By Virginia Tam
LOCATED at the foot of Mount Kinabalu, Poring Hot Springs is an open-air sulphur spring with an altitude of about 1600 feet. It is known for its effectiveness in treating skin diseases. The sulphur spas are perfect to refresh you, especially for relieving your sore muscles after the long climb up the peak.
The name ‘Kinabalu’ came from the Kadazan word ‘Aki Nabalu’. The Kadazan are the biggest ethnic group in Sabah. ‘Aki’ refers to ancestors while ‘Nabalu’ means mountain. The Kadazan people believe that spirits from their ancestors live in this mountain.
On the mountain is the Kinabalu National Park, one of the world’s largest wilderness areas. The park itself is bigger than Hong Kong and Kowloon altogether and has more than five thousand kinds of plants (not including mosses) such as orchids, rhododendrons, pitcher plants, oak, and the world’s largest flower Rafflesia. This flower can grow up to one meter in diameter and weight ten kilograms. There are also more than 100 species of mammals, reptiles and 300 species of birds here; numbers that accounting for half of their populations in Borneo. Because of its dense forests, abundant and valuable natural ecosystems, it was listed as a National Park and Reserved in 1964 as an important biological conservation and research center. In 2000 it was officially listed as a UNESCO Natural World Heritage Site.
Although many people around the world came to challenge themselves by climbing the peak, about 80 percent of visitors come only to visit the Kinabalu Park and surrounding area. There are several nature walking trails and a canopy walk, waterfalls, a botanical garden, orchid center, entomology museum, dining facilities and also an outdoor hot spring. So after the peak climb, visit the hot spring to chill and relax – that’s what we did.
After a three hours drive from Kota Kinabalu city to Kinabalu Park, we arrived at the famous Poring hot spring that produces geothermal heated groundwater from the Earth’s crust. The spring was found by Japanese soldiers during the Second World War and initially the facilities were built only for Japanese soldiers. Hot springs (onsen in Japanese) have long been traditional public bathing places in Japan. As a volcanically active country, Japan has thousands of onsen scattered along its length and breadth. Today, they are mostly developed into spas and for tourism. It seems even during war, they couldn’t live without the hot springs.
Surrounded by luxuriant forests and enchanting hills, the spring is a piece of paradise. Once you go through the entrance you pass stalls selling mountain crystals and other souvenirs and there is even a Japanese bamboo grove but beyond this you will see the spring and how natural it is!
It is divided into four areas: the immersion bath zone, foot soaking pool, cold water pool, and private rooms behind the log cabin. The natural spring water flows from taps into bathtubs – only one person is allowed per bathtub. The morning we went was quiet so there were a few empty tubs to choose from. We got in to soak our tired feet there.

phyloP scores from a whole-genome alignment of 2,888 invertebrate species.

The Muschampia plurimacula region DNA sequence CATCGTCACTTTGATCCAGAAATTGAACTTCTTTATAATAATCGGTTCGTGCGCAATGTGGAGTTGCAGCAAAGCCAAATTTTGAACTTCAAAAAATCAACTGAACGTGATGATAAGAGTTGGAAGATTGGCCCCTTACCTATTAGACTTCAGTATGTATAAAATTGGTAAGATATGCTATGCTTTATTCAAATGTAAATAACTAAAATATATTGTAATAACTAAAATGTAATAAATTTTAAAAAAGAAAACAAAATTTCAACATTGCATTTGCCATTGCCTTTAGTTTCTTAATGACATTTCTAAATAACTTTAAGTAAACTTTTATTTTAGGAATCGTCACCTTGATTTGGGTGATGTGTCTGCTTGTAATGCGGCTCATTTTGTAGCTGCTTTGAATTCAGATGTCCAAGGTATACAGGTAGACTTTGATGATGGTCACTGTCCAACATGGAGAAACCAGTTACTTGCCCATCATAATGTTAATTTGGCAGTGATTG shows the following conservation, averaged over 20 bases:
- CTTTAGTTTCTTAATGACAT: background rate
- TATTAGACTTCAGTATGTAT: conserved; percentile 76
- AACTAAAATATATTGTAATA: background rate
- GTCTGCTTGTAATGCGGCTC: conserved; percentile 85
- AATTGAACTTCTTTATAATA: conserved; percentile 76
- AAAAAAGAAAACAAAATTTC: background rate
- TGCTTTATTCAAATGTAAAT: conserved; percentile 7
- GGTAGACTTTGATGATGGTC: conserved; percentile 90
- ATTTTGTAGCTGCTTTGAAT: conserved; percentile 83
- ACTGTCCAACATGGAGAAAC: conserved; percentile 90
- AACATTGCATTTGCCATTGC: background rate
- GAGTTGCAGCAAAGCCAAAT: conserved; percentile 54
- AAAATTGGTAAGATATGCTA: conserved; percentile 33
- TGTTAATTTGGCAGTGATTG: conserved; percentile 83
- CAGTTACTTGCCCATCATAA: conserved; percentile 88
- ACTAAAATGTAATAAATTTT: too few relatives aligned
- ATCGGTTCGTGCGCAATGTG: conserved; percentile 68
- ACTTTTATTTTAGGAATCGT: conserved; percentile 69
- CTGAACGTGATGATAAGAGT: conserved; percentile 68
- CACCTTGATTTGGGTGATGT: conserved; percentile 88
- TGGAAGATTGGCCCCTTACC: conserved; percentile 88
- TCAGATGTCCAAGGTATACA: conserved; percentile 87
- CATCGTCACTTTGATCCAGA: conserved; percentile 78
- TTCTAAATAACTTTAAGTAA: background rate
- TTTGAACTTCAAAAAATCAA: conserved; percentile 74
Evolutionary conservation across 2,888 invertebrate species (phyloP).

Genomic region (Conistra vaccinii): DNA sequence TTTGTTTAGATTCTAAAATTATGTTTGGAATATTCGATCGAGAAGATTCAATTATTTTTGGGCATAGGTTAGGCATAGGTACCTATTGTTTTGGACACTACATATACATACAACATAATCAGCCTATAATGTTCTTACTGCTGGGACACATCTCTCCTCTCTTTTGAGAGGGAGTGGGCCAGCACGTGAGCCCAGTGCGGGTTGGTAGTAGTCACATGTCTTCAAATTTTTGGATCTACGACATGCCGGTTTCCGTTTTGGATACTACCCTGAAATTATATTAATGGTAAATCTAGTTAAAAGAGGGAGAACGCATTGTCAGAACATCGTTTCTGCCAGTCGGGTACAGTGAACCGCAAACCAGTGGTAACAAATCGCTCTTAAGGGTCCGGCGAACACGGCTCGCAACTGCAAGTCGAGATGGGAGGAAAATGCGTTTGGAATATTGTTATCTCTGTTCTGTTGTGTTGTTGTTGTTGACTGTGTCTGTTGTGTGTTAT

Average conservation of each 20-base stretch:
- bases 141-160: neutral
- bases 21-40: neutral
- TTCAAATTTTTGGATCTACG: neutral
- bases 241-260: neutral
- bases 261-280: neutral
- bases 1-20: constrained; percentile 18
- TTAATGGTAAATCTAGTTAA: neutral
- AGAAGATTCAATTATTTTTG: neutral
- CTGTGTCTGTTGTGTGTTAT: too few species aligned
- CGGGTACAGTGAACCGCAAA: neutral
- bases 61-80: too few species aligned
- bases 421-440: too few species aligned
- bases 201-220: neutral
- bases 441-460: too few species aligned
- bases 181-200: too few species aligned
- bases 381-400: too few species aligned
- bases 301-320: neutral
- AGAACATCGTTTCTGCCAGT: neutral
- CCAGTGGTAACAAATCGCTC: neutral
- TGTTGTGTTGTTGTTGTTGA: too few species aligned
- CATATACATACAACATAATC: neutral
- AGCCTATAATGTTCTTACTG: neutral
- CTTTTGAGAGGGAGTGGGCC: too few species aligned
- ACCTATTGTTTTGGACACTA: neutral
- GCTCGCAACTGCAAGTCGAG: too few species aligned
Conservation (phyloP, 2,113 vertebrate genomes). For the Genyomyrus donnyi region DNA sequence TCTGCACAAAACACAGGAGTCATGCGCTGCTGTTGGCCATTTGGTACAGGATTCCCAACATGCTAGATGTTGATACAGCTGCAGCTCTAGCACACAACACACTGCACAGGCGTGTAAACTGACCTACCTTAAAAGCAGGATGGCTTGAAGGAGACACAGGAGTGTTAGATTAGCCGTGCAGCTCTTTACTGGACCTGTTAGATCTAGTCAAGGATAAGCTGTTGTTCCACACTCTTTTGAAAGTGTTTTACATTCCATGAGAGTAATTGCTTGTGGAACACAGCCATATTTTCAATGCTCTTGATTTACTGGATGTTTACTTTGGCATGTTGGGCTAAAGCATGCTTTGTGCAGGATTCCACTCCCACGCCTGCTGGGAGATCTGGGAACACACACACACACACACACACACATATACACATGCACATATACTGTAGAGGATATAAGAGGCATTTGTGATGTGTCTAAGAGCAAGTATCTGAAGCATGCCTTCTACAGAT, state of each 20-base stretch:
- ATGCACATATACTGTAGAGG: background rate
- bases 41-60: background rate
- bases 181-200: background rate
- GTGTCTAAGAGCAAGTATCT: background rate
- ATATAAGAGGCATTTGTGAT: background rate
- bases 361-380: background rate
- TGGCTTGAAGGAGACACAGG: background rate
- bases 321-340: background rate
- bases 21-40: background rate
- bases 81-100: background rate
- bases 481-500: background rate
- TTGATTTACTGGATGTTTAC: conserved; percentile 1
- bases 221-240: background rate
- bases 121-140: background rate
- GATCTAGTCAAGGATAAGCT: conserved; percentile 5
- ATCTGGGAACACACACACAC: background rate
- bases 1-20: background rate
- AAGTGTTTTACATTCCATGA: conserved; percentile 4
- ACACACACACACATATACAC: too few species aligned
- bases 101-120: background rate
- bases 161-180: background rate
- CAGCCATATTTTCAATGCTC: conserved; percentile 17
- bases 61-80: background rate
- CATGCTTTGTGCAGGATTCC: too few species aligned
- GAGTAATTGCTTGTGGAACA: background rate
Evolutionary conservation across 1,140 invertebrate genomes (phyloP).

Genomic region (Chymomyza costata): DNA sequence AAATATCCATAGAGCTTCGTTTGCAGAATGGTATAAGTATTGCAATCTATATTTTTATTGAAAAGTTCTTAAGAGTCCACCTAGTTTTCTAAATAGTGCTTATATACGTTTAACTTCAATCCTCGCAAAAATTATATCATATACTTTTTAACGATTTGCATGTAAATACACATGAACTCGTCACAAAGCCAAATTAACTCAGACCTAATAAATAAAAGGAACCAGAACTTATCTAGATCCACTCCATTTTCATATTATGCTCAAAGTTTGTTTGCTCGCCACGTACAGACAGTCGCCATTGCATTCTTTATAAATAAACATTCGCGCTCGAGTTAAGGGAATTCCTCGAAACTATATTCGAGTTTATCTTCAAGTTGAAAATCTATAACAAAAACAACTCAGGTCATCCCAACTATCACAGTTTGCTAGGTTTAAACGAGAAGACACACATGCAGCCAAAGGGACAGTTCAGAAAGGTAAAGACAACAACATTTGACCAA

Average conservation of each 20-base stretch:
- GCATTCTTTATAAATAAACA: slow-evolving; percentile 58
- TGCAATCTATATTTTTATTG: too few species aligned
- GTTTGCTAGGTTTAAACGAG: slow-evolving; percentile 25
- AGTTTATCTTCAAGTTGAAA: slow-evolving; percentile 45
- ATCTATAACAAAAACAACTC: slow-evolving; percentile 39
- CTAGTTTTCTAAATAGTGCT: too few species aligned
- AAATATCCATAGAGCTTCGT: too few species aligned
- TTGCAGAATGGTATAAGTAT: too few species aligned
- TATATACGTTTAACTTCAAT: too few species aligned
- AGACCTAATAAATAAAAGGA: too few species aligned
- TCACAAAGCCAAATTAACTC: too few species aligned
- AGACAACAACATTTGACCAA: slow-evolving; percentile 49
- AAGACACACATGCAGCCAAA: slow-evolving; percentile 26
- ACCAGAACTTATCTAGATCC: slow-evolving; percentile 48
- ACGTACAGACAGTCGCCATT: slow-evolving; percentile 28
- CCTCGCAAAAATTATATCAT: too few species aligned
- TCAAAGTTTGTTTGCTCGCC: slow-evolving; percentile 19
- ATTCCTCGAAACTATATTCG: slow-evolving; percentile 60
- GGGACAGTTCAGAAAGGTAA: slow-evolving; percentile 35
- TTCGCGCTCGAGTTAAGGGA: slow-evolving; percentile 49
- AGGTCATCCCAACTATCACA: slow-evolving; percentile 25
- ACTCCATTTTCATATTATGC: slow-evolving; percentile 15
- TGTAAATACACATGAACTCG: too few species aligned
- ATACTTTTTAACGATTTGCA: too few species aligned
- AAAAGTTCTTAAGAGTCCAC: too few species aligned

Water from these springs appears a little milky and emits a strong smell of sulphur so be prepared for that. The water temperature also varies from 29 Celsius to 60 degrees depending which spring head you choose. Locals believed the sulphur is excellent for the skin and especially good for curing acne. And the minerals in the water have positive therapeutic effects on skin disease, women’s diseases, asthma, neuralgia, arteriosclerosis, rheumatism, muscles sores and aches.
What we found truly amazing was the views you could enjoy here of the changing mountain scenery with butterflies and birds flying atop your head. There was also a lovely natural smell from all the plants.
If you are shy to bath in public, you can pay a little more for the private room located in the cabin behind the hot spring. Each room can accommodate two people. Remember to bring your swimsuit as you are not allowed to get naked in public in a Muslim country and a towel, a change of clothes and drinks.
To get there it is definitely good to charter a car or self drive. However if you are traveling alone, you can take the bus to Kundasang Ranau Merdeka at Field long-distance bus station in Kota Kinabalu city. Get off at the entrance of the park. The bus runs daily 07:30-17:30.
If you enjoyed this article and would like to find out more about travelling to Malaysia, please visit the Tourism Malaysia website
About the author…
Virginia Tam (Hong Kong)
Author of 9 travel guide books, Virginia has been published since 2002 in leading Hong Kong newspapers and magazines including CosmoGirl!, Cosmopolitan, Metro Daily, Mingpao Daily, Hong Kong Economic Journal. With an enthusiasm for coffee, she also founded the first Hong Kong online coffee magazine and had a coffee column in Metro Daily Hong Kong. Read more at her blog www.vigitam.com